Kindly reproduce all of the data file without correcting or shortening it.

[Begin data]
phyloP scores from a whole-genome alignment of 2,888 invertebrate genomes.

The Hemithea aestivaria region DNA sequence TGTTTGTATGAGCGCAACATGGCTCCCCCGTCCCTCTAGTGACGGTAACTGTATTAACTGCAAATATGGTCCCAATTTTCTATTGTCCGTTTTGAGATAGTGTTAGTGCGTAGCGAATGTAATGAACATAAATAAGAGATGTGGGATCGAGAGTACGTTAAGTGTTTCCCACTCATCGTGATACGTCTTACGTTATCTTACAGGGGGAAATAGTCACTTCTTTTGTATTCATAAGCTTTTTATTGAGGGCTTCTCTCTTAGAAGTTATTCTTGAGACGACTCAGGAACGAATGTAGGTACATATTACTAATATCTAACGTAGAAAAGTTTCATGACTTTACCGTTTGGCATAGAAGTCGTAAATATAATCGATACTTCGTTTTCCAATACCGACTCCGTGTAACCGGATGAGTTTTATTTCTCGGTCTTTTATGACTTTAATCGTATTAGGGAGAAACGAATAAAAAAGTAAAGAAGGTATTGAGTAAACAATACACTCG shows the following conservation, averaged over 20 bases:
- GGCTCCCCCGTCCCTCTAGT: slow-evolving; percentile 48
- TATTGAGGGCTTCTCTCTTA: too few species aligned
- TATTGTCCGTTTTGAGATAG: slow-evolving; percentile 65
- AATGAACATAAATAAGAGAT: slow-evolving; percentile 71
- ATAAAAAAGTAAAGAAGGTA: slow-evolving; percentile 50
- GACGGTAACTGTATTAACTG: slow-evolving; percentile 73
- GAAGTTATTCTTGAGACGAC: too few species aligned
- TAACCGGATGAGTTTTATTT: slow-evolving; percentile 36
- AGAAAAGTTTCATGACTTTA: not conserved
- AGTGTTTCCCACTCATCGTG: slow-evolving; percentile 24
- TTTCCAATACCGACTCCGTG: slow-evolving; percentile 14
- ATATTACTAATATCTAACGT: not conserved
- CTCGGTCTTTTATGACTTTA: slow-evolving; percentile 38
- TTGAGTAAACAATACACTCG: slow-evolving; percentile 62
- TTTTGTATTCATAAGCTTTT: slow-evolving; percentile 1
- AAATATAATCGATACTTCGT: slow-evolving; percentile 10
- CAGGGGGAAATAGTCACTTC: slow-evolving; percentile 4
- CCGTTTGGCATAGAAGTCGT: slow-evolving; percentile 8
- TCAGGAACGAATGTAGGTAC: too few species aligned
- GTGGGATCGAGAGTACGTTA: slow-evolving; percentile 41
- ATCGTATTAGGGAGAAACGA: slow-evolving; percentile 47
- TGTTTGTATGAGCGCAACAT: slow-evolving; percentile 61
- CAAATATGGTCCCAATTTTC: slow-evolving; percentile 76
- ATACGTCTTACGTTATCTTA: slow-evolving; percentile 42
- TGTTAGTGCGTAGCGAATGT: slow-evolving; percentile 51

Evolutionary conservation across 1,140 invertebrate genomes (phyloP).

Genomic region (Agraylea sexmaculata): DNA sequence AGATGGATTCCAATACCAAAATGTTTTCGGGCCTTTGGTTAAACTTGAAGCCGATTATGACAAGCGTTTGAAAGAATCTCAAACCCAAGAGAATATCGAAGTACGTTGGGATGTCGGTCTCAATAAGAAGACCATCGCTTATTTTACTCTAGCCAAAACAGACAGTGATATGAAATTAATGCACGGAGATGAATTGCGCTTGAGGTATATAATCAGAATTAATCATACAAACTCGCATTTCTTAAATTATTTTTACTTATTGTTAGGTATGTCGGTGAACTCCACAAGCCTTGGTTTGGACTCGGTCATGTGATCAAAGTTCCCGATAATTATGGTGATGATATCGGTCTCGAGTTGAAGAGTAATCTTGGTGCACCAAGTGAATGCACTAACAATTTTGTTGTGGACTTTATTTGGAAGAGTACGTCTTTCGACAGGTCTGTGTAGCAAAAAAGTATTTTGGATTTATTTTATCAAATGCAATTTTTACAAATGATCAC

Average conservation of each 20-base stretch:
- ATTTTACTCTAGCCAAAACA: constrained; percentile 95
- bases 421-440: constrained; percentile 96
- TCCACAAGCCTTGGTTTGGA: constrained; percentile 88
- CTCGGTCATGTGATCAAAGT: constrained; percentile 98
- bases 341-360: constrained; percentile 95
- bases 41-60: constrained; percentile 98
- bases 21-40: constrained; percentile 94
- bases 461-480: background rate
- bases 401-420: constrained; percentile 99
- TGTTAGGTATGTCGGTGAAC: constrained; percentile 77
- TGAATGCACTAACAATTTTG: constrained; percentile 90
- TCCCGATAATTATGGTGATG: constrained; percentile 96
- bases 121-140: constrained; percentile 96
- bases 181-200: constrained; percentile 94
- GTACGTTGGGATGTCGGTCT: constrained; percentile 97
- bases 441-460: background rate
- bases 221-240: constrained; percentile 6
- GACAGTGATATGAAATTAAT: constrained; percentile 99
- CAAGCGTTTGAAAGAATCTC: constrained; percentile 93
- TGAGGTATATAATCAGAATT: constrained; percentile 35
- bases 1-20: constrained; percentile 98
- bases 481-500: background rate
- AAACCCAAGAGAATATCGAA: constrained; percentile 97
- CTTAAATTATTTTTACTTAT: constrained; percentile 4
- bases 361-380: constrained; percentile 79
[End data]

phyloP scores from a whole-genome alignment of 2,888 invertebrate genomes.

The Hemithea aestivaria region DNA sequence TGTTTGTATGAGCGCAACATGGCTCCCCCGTCCCTCTAGTGACGGTAACTGTATTAACTGCAAATATGGTCCCAATTTTCTATTGTCCGTTTTGAGATAGTGTTAGTGCGTAGCGAATGTAATGAACATAAATAAGAGATGTGGGATCGAGAGTACGTTAAGTGTTTCCCACTCATCGTGATACGTCTTACGTTATCTTACAGGGGGAAATAGTCACTTCTTTTGTATTCATAAGCTTTTTATTGAGGGCTTCTCTCTTAGAAGTTATTCTTGAGACGACTCAGGAACGAATGTAGGTACATATTACTAATATCTAACGTAGAAAAGTTTCATGACTTTACCGTTTGGCATAGAAGTCGTAAATATAATCGATACTTCGTTTTCCAATACCGACTCCGTGTAACCGGATGAGTTTTATTTCTCGGTCTTTTATGACTTTAATCGTATTAGGGAGAAACGAATAAAAAAGTAAAGAAGGTATTGAGTAAACAATACACTCG shows the following conservation, averaged over 20 bases:
- GGCTCCCCCGTCCCTCTAGT: slow-evolving; percentile 48
- TATTGAGGGCTTCTCTCTTA: too few species aligned
- TATTGTCCGTTTTGAGATAG: slow-evolving; percentile 65
- AATGAACATAAATAAGAGAT: slow-evolving; percentile 71
- ATAAAAAAGTAAAGAAGGTA: slow-evolving; percentile 50
- GACGGTAACTGTATTAACTG: slow-evolving; percentile 73
- GAAGTTATTCTTGAGACGAC: too few species aligned
- TAACCGGATGAGTTTTATTT: slow-evolving; percentile 36
- AGAAAAGTTTCATGACTTTA: not conserved
- AGTGTTTCCCACTCATCGTG: slow-evolving; percentile 24
- TTTCCAATACCGACTCCGTG: slow-evolving; percentile 14
- ATATTACTAATATCTAACGT: not conserved
- CTCGGTCTTTTATGACTTTA: slow-evolving; percentile 38
- TTGAGTAAACAATACACTCG: slow-evolving; percentile 62
- TTTTGTATTCATAAGCTTTT: slow-evolving; percentile 1
- AAATATAATCGATACTTCGT: slow-evolving; percentile 10
- CAGGGGGAAATAGTCACTTC: slow-evolving; percentile 4
- CCGTTTGGCATAGAAGTCGT: slow-evolving; percentile 8
- TCAGGAACGAATGTAGGTAC: too few species aligned
- GTGGGATCGAGAGTACGTTA: slow-evolving; percentile 41
- ATCGTATTAGGGAGAAACGA: slow-evolving; percentile 47
- TGTTTGTATGAGCGCAACAT: slow-evolving; percentile 61
- CAAATATGGTCCCAATTTTC: slow-evolving; percentile 76
- ATACGTCTTACGTTATCTTA: slow-evolving; percentile 42
- TGTTAGTGCGTAGCGAATGT: slow-evolving; percentile 51

Evolutionary conservation across 1,140 invertebrate genomes (phyloP).

Genomic region (Agraylea sexmaculata): DNA sequence AGATGGATTCCAATACCAAAATGTTTTCGGGCCTTTGGTTAAACTTGAAGCCGATTATGACAAGCGTTTGAAAGAATCTCAAACCCAAGAGAATATCGAAGTACGTTGGGATGTCGGTCTCAATAAGAAGACCATCGCTTATTTTACTCTAGCCAAAACAGACAGTGATATGAAATTAATGCACGGAGATGAATTGCGCTTGAGGTATATAATCAGAATTAATCATACAAACTCGCATTTCTTAAATTATTTTTACTTATTGTTAGGTATGTCGGTGAACTCCACAAGCCTTGGTTTGGACTCGGTCATGTGATCAAAGTTCCCGATAATTATGGTGATGATATCGGTCTCGAGTTGAAGAGTAATCTTGGTGCACCAAGTGAATGCACTAACAATTTTGTTGTGGACTTTATTTGGAAGAGTACGTCTTTCGACAGGTCTGTGTAGCAAAAAAGTATTTTGGATTTATTTTATCAAATGCAATTTTTACAAATGATCAC

Average conservation of each 20-base stretch:
- ATTTTACTCTAGCCAAAACA: constrained; percentile 95
- bases 421-440: constrained; percentile 96
- TCCACAAGCCTTGGTTTGGA: constrained; percentile 88
- CTCGGTCATGTGATCAAAGT: constrained; percentile 98
- bases 341-360: constrained; percentile 95
- bases 41-60: constrained; percentile 98
- bases 21-40: constrained; percentile 94
- bases 461-480: background rate
- bases 401-420: constrained; percentile 99
- TGTTAGGTATGTCGGTGAAC: constrained; percentile 77
- TGAATGCACTAACAATTTTG: constrained; percentile 90
- TCCCGATAATTATGGTGATG: constrained; percentile 96
- bases 121-140: constrained; percentile 96
- bases 181-200: constrained; percentile 94
- GTACGTTGGGATGTCGGTCT: constrained; percentile 97
- bases 441-460: background rate
- bases 221-240: constrained; percentile 6
- GACAGTGATATGAAATTAAT: constrained; percentile 99
- CAAGCGTTTGAAAGAATCTC: constrained; percentile 93
- TGAGGTATATAATCAGAATT: constrained; percentile 35
- bases 1-20: constrained; percentile 98
- bases 481-500: background rate
- AAACCCAAGAGAATATCGAA: constrained; percentile 97
- CTTAAATTATTTTTACTTAT: constrained; percentile 4
- bases 361-380: constrained; percentile 79